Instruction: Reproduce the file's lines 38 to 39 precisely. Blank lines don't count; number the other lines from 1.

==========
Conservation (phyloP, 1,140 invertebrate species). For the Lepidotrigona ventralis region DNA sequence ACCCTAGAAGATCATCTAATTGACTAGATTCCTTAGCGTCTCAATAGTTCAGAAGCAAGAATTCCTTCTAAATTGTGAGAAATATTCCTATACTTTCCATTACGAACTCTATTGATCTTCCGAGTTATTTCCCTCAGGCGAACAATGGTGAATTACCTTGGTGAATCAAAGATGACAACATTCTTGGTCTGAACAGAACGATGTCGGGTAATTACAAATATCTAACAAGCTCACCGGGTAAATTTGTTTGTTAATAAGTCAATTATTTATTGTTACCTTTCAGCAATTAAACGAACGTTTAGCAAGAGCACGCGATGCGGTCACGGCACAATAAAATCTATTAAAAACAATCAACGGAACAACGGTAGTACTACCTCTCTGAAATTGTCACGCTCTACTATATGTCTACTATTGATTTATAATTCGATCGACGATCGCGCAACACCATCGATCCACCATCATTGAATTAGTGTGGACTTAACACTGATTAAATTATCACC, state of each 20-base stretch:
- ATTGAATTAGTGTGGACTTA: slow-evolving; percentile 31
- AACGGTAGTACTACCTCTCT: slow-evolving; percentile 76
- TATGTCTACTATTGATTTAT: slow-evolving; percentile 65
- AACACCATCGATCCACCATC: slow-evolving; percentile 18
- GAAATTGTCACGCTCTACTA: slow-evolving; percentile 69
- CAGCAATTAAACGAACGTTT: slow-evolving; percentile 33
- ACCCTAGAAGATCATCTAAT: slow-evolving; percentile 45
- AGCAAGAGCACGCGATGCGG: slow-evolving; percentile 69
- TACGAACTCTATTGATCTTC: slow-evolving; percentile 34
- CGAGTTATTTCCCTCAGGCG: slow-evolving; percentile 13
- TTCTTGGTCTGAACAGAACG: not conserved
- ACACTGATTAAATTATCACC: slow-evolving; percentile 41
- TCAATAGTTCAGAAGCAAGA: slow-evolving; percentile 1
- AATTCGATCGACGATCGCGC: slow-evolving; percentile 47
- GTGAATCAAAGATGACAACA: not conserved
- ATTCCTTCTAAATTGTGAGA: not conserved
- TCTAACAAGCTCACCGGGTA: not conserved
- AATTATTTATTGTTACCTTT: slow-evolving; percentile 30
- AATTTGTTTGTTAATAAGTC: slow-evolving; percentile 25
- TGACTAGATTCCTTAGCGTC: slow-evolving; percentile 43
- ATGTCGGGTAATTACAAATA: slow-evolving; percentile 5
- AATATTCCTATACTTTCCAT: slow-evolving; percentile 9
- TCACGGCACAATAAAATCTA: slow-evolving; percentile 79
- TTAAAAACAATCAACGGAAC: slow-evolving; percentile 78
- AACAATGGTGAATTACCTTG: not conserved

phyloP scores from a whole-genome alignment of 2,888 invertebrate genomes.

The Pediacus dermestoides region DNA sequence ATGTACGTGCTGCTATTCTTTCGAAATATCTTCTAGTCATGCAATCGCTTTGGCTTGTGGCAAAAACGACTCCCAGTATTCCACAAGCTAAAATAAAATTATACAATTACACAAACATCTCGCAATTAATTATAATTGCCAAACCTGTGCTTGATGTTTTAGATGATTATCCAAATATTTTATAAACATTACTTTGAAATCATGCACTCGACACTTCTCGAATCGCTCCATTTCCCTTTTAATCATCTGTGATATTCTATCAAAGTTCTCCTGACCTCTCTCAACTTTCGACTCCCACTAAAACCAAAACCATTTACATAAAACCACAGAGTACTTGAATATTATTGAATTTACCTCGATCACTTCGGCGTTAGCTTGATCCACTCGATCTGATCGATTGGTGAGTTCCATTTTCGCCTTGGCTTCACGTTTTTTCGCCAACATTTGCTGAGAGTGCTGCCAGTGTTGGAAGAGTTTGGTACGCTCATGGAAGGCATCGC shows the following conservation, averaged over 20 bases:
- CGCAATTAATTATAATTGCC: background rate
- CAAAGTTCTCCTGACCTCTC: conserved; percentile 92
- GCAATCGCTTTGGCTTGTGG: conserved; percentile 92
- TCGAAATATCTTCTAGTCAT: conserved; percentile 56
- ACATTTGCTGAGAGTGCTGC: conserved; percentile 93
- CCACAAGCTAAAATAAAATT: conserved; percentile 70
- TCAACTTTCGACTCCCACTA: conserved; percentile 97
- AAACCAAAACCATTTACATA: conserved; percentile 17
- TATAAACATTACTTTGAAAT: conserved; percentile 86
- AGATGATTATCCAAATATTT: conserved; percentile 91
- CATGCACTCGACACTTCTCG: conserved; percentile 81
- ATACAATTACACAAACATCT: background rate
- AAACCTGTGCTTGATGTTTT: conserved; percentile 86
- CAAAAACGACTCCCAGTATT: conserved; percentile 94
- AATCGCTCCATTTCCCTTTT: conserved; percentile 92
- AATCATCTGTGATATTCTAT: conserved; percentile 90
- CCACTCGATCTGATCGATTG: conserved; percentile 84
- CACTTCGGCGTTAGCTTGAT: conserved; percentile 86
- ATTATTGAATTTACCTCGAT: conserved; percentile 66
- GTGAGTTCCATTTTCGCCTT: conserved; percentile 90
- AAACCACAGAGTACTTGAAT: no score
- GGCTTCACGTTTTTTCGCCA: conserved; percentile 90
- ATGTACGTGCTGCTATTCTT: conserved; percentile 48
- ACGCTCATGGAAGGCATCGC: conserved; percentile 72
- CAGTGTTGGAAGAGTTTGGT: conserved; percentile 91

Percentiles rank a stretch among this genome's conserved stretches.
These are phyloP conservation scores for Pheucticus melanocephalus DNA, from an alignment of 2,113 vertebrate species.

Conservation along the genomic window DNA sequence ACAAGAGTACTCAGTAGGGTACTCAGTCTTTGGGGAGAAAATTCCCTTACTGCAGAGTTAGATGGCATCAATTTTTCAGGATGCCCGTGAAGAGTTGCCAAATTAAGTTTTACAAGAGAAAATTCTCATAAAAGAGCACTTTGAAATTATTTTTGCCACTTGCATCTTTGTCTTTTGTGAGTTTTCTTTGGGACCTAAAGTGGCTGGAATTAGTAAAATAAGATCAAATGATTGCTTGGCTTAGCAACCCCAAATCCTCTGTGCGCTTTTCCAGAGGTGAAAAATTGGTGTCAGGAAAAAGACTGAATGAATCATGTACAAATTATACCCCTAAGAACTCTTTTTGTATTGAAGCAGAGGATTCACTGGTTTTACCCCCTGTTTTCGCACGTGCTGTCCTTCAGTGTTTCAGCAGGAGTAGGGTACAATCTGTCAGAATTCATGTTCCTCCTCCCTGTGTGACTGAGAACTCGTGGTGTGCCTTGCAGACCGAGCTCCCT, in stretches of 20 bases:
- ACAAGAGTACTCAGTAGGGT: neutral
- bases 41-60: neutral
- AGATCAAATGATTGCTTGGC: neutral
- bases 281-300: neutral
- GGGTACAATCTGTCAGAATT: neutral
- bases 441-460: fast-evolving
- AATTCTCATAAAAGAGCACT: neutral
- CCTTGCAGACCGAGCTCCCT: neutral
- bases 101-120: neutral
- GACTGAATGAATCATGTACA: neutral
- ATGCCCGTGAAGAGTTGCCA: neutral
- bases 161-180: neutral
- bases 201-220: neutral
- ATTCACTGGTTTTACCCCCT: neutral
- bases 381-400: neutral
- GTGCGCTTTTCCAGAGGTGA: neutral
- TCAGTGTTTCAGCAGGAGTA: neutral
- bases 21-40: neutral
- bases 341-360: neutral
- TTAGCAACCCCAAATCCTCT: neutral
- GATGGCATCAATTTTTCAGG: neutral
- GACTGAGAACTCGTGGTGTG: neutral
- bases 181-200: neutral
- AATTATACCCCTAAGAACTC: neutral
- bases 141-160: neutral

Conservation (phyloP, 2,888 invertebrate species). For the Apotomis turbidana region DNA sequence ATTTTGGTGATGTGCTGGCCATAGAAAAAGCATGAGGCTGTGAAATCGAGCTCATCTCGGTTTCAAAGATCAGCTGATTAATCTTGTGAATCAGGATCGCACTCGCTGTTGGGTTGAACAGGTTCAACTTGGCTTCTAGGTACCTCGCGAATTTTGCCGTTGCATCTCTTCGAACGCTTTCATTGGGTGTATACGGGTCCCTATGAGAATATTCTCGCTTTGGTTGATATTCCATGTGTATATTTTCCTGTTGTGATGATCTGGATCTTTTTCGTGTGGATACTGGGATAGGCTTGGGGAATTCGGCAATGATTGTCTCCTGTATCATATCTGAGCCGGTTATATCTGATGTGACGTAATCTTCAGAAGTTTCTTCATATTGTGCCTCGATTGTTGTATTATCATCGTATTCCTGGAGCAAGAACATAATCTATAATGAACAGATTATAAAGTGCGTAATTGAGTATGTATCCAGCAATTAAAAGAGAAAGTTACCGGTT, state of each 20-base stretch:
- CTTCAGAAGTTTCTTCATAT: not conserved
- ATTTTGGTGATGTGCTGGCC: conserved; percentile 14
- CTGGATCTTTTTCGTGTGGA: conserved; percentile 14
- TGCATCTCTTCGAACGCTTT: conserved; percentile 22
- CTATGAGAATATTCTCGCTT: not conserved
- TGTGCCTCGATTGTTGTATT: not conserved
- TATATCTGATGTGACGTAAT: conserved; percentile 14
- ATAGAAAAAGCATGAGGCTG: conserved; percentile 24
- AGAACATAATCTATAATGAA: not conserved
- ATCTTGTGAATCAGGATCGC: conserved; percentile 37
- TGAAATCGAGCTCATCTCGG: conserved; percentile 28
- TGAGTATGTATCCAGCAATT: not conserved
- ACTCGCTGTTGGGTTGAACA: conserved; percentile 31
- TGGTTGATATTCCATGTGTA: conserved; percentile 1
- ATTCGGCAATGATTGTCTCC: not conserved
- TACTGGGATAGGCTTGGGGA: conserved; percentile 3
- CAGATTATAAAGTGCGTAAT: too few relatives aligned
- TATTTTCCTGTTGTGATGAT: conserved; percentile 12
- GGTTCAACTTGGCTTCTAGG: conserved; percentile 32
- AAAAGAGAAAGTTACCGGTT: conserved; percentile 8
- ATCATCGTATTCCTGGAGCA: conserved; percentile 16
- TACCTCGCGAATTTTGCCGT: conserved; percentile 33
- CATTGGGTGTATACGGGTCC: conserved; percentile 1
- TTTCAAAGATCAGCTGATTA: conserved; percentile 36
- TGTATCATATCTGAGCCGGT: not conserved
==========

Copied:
- AGATGATTATCCAAATATTT: conserved; percentile 91
- CATGCACTCGACACTTCTCG: conserved; percentile 81